This trailhead is found at Sylvan Lake, so you’ll have access to a bathroom and vending machine. But like all the other trails, please come prepared with ample snacks and water.

Stats: 3.9 miles | loop | 797 ft revelation gain | rated as hard

4. Sylvan Lake Shore Trail

The easiest hike in Custer State Park on our list is Sylvan Lake Shore. This 1.1-mile loop navigates you around Sylvan Lake. The ground is mostly a flat gravel trail with a few sections being a little rockier. You can take your time on the trail, watching folks fish and kayak the waters of the lake.

This place gets crowded so if you are looking to avoid the crowds, it’s best to get here early.

Sylvan Lake Shore Trail in Custer State Park

Stats: 1.1 miles | loop | 82 ft elevation gain | rated as easy

Hikes in Custer State Park – Honorable Mentions

We only got to spend a few days in Custer State Park, so reasonably, we did not get a chance to check out every trail. Below are some top-rated trails in Custer Park for you to consider adding to your “hikes in Custer State Park’ list.

  • Lovers’ Leap Trail: 4.2 miles | loop | 626 ft elevation gain | rated as moderate
  • Little Devils Tower: 3.8 miles | out and back | 757 ft elevation gain | rated as moderate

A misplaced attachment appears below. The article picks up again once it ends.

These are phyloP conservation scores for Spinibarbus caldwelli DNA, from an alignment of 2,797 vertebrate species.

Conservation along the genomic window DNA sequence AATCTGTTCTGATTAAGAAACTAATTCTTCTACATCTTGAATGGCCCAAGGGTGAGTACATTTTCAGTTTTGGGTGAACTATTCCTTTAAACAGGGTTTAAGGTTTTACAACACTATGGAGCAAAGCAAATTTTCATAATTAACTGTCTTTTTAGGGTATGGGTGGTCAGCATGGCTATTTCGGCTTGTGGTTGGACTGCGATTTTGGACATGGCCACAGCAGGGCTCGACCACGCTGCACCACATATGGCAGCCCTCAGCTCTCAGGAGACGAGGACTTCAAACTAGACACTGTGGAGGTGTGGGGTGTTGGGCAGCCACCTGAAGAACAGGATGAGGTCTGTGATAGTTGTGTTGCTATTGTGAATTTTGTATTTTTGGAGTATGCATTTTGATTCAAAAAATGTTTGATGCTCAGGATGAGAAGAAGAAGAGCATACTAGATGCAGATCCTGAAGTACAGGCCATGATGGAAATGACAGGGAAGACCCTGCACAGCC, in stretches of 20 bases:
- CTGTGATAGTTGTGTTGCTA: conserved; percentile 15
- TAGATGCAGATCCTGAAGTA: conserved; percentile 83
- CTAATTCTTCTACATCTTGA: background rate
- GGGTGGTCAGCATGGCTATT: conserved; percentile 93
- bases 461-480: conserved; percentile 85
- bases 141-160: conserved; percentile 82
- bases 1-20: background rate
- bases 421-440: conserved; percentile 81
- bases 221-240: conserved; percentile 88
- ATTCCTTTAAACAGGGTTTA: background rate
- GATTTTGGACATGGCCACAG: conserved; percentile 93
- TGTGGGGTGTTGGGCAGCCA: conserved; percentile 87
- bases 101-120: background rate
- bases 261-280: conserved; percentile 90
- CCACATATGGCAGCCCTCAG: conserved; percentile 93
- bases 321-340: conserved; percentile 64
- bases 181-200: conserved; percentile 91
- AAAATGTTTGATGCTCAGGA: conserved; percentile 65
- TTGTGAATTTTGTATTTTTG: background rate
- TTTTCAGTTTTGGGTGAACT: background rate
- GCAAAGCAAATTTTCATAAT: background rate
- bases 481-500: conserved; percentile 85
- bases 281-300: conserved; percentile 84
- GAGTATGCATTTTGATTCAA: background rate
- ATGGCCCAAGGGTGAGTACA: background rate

• Prarie Trail: 2.1 miles | loop | 423 ft elevation gain | rated as easy
  • Legion Lake Loop: 0.7 miles | loop | 39 ft elevation gain | rated as easy

To get a list of some of the best things to do in Custer and Custer State Park check out our travel guide!

Hikes In Custer State Park Trail Map

Use the + and – buttons on the above map to zoom in and out and get a better sense of where trailheads are located within Custer State Park.

Tips For Visiting Custer State Park:

  • Hours: Open year-round, 24 hours a day
  • Entrance Fee: $20 per vehicle; valid for seven consecutive days
  • How Many Days: One full day in Custer, while short, is totally doable. Spending 2-3 days in Custer State Park is ideal and our recommendation.
  • Phone Reception: Intermittent, but available in certain areas
  • Gas Stations: None. You’ll need to fill up in the town of Custer.
  • Food: There are four restaurants within the park, Blue Bell Lodge, State Game Lodge, Sylvan Lake Lodge, and Legion Lake Lodge. For more dining options, head into the town of Custer.

Where To Stay In Near Custer State Park